Linda Goldstein Knowlton is in New York City promoting her new documentary, “Somewhere Between,” and Skyping with her daughter, Ruby, who is in California, when a telephone call interrupts.
She asks the caller to hang on; sending Ruby off to school is clearly more important than promoting her film — especially since Ruby was, in a way, the genesis of the project. “Somewhere Between” is about children like Ruby, who were adopted from China.
Since 1979, when China introduced its one child policy, there has been a plethora of children — mostly girls — abandoned there. About 175,000 of them have been adopted worldwide; 80,000 have found homes in the U.S.
“Somewhere Between” is centered on four teenagers from around the country who, as one describes herself, are bananas: yellow outside, white inside. It is also about wonderfully caring and giving parents. After witnessing the conditions in some orphanages, the mother of one child makes it her mission to raise funds and send supplies there, which she personally delivers. While the children’s lives are almost certainly better than they would have been in China, they suffer identity crises. One bursts into tears when she describes how she was abandoned by an older step-brother, who left her sitting on the sidewalk, though he promised to return.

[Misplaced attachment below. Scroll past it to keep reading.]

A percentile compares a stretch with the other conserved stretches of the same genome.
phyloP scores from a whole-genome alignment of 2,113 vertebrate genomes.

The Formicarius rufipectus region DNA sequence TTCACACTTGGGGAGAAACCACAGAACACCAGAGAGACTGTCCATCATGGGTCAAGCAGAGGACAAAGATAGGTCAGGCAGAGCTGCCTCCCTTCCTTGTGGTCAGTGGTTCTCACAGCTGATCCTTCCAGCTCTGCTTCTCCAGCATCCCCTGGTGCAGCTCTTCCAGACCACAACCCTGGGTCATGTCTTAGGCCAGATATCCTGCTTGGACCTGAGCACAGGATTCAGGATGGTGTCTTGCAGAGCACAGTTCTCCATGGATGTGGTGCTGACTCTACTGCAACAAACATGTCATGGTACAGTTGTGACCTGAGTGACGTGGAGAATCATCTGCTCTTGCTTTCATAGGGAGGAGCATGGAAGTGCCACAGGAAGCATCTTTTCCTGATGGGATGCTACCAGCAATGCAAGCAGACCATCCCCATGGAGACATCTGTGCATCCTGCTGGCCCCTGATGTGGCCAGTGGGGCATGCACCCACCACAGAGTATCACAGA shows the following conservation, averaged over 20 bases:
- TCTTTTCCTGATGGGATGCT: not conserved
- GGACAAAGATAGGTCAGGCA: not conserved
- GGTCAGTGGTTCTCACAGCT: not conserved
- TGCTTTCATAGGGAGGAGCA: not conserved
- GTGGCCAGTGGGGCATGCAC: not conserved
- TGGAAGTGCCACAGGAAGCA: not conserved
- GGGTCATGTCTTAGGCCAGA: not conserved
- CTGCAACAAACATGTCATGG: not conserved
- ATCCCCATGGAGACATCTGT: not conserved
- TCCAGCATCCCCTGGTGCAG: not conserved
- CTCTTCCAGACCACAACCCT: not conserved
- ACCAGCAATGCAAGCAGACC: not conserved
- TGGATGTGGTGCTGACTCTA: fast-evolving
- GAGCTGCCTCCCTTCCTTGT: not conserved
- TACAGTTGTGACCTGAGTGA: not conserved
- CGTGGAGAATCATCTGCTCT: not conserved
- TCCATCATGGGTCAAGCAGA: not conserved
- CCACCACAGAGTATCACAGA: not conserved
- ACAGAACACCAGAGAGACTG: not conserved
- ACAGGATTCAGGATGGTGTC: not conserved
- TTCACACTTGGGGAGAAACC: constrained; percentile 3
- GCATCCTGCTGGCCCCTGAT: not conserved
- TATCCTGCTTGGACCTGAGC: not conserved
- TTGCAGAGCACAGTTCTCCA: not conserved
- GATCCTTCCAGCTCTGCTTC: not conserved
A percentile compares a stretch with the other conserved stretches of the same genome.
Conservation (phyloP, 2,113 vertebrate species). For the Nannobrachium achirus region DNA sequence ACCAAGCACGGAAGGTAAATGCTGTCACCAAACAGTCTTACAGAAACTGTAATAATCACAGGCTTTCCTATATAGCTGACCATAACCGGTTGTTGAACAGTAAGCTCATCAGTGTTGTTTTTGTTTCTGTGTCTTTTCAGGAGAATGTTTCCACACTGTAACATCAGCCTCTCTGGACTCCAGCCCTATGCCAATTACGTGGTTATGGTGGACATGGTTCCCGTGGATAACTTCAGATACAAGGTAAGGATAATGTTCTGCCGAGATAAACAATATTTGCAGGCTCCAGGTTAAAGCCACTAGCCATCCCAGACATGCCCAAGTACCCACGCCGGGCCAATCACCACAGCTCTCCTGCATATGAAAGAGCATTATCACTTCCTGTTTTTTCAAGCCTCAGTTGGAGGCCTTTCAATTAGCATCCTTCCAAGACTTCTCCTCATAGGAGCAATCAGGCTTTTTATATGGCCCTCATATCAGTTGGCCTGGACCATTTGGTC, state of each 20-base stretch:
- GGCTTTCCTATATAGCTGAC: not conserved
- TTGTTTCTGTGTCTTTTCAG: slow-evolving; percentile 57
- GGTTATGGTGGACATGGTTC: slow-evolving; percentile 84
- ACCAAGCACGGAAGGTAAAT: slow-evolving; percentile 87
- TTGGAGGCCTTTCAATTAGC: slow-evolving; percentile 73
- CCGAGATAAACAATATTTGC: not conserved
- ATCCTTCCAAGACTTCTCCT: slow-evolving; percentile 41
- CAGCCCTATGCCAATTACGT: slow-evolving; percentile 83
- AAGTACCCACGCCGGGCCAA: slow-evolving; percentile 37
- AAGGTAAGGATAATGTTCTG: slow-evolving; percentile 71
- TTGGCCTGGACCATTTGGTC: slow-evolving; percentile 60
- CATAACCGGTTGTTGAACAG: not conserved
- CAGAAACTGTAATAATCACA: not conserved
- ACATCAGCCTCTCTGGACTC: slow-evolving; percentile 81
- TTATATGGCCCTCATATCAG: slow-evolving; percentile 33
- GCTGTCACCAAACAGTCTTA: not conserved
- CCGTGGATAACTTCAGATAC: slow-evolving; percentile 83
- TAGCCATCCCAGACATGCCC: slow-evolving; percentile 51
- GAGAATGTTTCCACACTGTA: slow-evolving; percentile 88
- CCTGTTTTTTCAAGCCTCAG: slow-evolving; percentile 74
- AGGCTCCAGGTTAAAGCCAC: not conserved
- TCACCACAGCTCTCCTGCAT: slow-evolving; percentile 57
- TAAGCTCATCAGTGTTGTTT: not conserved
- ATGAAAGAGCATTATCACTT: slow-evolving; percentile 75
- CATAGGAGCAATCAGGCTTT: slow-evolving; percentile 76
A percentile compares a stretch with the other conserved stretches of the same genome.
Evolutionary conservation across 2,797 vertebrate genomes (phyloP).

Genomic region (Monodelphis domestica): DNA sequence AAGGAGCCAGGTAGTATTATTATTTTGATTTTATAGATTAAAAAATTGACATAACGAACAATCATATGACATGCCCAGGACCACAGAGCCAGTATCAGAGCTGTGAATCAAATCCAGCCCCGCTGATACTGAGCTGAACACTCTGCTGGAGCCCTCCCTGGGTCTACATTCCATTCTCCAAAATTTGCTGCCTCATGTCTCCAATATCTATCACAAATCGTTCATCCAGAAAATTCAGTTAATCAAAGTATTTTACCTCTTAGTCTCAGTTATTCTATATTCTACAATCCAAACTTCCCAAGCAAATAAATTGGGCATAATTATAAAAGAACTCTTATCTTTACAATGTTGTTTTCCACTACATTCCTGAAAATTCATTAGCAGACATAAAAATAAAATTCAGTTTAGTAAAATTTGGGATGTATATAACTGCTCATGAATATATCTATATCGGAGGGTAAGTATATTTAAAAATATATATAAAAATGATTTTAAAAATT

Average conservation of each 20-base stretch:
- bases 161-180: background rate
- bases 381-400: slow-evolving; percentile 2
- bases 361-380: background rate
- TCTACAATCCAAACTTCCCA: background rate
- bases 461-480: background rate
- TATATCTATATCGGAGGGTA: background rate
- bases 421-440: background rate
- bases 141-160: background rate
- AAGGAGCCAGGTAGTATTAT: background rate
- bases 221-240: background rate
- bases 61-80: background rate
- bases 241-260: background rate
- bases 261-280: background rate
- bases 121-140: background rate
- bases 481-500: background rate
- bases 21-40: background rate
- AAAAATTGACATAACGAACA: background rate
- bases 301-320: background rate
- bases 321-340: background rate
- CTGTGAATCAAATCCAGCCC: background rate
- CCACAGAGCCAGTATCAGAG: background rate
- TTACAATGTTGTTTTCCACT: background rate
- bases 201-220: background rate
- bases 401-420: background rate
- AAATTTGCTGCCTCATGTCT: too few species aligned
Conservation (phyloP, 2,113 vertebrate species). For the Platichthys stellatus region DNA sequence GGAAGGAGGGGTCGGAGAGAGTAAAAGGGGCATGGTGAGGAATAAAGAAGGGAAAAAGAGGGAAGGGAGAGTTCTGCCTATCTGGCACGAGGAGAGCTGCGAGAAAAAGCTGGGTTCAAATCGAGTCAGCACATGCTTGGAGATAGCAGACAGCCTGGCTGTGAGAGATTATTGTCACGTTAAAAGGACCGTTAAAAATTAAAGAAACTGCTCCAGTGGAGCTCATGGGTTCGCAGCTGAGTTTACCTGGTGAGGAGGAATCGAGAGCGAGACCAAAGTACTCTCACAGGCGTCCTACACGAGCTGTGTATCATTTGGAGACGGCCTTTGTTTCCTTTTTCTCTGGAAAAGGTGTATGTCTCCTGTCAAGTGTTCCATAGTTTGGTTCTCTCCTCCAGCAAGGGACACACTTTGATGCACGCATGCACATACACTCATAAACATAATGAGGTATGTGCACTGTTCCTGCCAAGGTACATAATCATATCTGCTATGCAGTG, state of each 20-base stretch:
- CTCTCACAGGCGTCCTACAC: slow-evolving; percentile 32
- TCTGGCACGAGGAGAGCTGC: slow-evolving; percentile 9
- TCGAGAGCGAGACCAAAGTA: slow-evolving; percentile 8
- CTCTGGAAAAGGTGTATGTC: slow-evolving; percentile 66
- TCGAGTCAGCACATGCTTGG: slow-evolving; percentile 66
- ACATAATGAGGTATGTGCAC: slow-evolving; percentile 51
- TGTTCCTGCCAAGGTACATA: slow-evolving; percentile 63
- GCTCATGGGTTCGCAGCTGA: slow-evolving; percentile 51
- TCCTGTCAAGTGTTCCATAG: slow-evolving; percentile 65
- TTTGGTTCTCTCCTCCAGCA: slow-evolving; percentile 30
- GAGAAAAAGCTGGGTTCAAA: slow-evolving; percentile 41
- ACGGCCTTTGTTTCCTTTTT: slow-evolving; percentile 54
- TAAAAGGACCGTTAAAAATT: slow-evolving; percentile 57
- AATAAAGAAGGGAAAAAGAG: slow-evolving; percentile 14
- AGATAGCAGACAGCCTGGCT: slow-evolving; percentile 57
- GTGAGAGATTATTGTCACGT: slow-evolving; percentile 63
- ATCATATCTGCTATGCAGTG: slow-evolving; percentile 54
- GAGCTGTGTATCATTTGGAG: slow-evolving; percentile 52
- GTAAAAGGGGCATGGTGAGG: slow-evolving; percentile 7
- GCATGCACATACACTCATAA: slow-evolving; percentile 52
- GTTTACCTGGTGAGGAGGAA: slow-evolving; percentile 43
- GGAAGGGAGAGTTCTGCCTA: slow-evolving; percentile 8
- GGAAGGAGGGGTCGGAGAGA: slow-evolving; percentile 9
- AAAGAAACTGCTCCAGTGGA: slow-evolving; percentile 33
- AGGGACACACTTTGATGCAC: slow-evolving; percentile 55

The film is intelligent, poignant and likely to provoke tears. After kissing Ruby goodbye, Goldstein Knowlton spoke to The Arty Semite about adopting Ruby, what she learned from the film, and her own “Jewish cred.”
Curt Schleier: What prompted you to adopt a daughter?